First Listen: Wu-Tang’s ‘8 Diagrams’
The Staten Island collective make their disjointed return with more kung fu dedications and viciously funny rhymes.
Much controversy has circulated on Wu-Tang’s forthcoming album 8 Diagrams, the group’s first set since 2001’s Iron Flag; from losing their indefatigable spirit ODB, a.k.a. Ol’ Dirty Bastard, in 2004 to the recent licensing deal for the Beatles’ “While My Guitar Gently Weeps” to rescheduling the record’s original release date to accommodate Ghostface Killah’s forthcoming LP, 8 Diagramshas been somewhat of a feat. De facto frontman RZA has also earned thewrath of both Raekwon and Ghostface for his alleged micromanaging andrecent guitar-playing trysts.
Produced by RZA, the 14-track 8 Diagrams– out Dec. 11 via SRC/Universal — harbors the usual martialarts-inspired themes like on “Weak Spot” and “Rushing Elephants.” Stillprocuring mostly antique beats and drab sounds, Diagrams is as much a revival as it is a throwback. Check out our notes from last Friday’s listening session. RODNEY DUGUE
1. “Campfire” — Sampling Curtis Mayfield’s “Gypsy Woman,” 8 Diagramsbegins with an old kung-fu master preaching about kindness and justice,evidence of their long standing fixation with martial arts. MethodMan’s voice emerges rapping: “cruising on the interstate follow mewhile I innovate.” He later adds: “I don’t eat berries” except Halle[Berry]. Impossibly accurate it would seem.
2. “Take It Back”– “Before you had a name / You were screaming Wu-Tang” is a greatindication of what Wu-Tang means to Wu-Tang as a united group despitethe recent divisiveness. Co-produced by Easy Mo Bee, the dusty sparsechills are pure nostalgia. The title doesn’t disappoint, appropriatelytaking it back to antiquity.
3. “Get Them Out Ya Way Pa”– Ghostface provides the chorus, “If he drunk and he runs his mouththen we stomping him out” and then the refrain (“Get them out Ya Pa”).The tough guy ethos feels a bit out of place, but fits well with thegrungy brassy beat.
4. “Rushing Elephants” — GZA talksabout his “big booty cousin nasty Nadine” — and then double-teamingher. Incest notwithstanding, it’s a great track.
5. “Unpredictable” ft. Dexter Wiggle– Inspectah Deck and Raekwon split the lyrical duties manhandling thisspooky off-key instrumental. Lines like “we keep it fresh liketuberware” only rival “bitches ride like the scream machine.” Completechaos reigns on one of the best tracks on album.
6. “The Heart Gently Weeps” ft. Erykah Badu, Dhani Harrison, and John Frusciante– Falsely billed as the first successful Beatles-sampling record ofmodern day, Ghostface makes most of the hype. Ghostface talks abouttaking his “bitch to Pathmark” then lamenting about getting his shoesdirty before realizing he’s out of bullets. The sort of inscrutableoddball genius Ghost is famous for.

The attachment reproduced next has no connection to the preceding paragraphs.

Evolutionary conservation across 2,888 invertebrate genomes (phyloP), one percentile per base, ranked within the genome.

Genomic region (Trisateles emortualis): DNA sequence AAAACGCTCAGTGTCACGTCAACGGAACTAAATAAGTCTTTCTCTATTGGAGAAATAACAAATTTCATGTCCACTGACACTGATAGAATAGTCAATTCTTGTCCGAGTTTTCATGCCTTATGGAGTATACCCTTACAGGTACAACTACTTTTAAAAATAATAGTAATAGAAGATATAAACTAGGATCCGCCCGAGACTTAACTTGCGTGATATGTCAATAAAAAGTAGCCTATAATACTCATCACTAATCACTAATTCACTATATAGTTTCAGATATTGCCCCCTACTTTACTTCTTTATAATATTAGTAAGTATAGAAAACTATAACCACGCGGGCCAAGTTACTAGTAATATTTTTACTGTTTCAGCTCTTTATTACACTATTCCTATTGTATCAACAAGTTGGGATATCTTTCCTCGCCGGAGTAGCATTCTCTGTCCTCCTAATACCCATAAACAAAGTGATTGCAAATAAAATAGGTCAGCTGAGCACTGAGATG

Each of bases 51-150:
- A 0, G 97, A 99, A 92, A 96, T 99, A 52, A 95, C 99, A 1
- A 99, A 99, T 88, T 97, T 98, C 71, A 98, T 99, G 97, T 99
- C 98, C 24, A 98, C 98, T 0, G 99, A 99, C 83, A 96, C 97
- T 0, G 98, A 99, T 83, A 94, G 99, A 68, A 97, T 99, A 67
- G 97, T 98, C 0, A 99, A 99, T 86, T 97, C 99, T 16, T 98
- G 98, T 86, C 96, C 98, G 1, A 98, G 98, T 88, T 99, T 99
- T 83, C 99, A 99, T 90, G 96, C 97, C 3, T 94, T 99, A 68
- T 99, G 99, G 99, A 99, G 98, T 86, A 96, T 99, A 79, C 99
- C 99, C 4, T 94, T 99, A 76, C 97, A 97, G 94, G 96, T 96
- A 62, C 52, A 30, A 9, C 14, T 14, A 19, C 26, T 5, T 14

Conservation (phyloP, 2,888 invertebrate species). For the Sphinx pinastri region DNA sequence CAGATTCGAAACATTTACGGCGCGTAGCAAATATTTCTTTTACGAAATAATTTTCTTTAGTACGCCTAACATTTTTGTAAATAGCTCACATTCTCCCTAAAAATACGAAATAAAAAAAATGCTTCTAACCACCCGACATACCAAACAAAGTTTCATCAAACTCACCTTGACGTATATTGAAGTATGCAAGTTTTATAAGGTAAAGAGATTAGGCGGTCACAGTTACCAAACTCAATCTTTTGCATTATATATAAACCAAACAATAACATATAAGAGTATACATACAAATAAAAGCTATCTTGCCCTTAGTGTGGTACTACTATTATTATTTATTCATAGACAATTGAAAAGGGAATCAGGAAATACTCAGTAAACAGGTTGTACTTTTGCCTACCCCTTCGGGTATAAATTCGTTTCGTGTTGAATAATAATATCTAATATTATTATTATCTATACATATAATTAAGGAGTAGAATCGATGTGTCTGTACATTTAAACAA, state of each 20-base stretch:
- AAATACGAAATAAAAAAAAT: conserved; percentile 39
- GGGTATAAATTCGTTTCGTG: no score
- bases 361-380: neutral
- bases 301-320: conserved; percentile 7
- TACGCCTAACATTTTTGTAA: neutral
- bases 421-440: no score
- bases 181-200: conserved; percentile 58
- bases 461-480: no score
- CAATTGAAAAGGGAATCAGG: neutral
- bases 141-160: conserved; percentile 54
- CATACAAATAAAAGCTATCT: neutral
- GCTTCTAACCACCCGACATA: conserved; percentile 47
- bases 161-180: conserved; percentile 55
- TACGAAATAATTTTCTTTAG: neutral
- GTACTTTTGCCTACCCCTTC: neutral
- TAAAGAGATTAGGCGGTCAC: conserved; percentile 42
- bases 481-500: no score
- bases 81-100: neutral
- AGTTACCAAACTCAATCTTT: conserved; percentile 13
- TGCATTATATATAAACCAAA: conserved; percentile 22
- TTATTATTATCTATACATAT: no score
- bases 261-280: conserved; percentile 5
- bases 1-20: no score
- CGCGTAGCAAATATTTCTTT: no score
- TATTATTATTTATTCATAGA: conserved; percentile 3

7. “Wolves” ft. George Clinton — George Clinton paints some weird yet effective imagery of running in the forest a la Little Red Riding Hood.With a distinct western whistle in the background, U- God cements thesong with his running verse and pertinent drink choice — “the applemartini of course is stirred.” Our early favorite.
8. “Gun Will Go” ft. Sunny Valentine– Over these really articulate strings, Atlanta-based rapper SunnyValentine sings an irresistibly charming hook about gun violence,remarkably. Raekwon spits an immeasurably deft verse, cautioning:”Y’all n**** be making shapes / Ours is art / Yours is trace.”
9. “Sunlight”– Executive producer RZA makes one of two rapping cameos, performing apaean to Allah on a stormy, indiscreet track. “Allah is the mostgracious / He made the earth so spacious,” he raps stoically.
10. “Stick Me for my Riches” ft. Gerald Alston– The appropriate backlash for the rags-to-riches stories thatdominates hip-hop these days. The hollow chute pistons ingratiate thetrack really well in spite of the tried theme.
11. “Starter” ft. Sunny Valentine and Tash Mahogany– A nasty sports/porn allegory persists where the female in questionis the “number one draft pick.” Don’t forget about the “humanhighlight,” either. A really wet misogynistic track, naturally.
12. “Windmill”– There’s no formal chorus on here, just a disorganized lyricalexercise built on a guitar trapeze. “Nobody can’t fuck with me I’m toonice / Smack a kid / On his head every time I’m right” stands the testof memory.
13. “Weak Spot” — Inspired by a kung-futheme, this stuffy track, courtesy of the chafe bass line, is achest-pounding, good time harkening back to some of the Wu’s oldermaterial.
14. “Life Changes” — The heartfelt andemotionally sharp ODB eulogy that everyone chimes in on, accordingly.Raekwon pays his final respects, “My son gonna remember you / Rubbing astatue on his lap / That resemble you.” An appropriate tribute? Yes,definitely.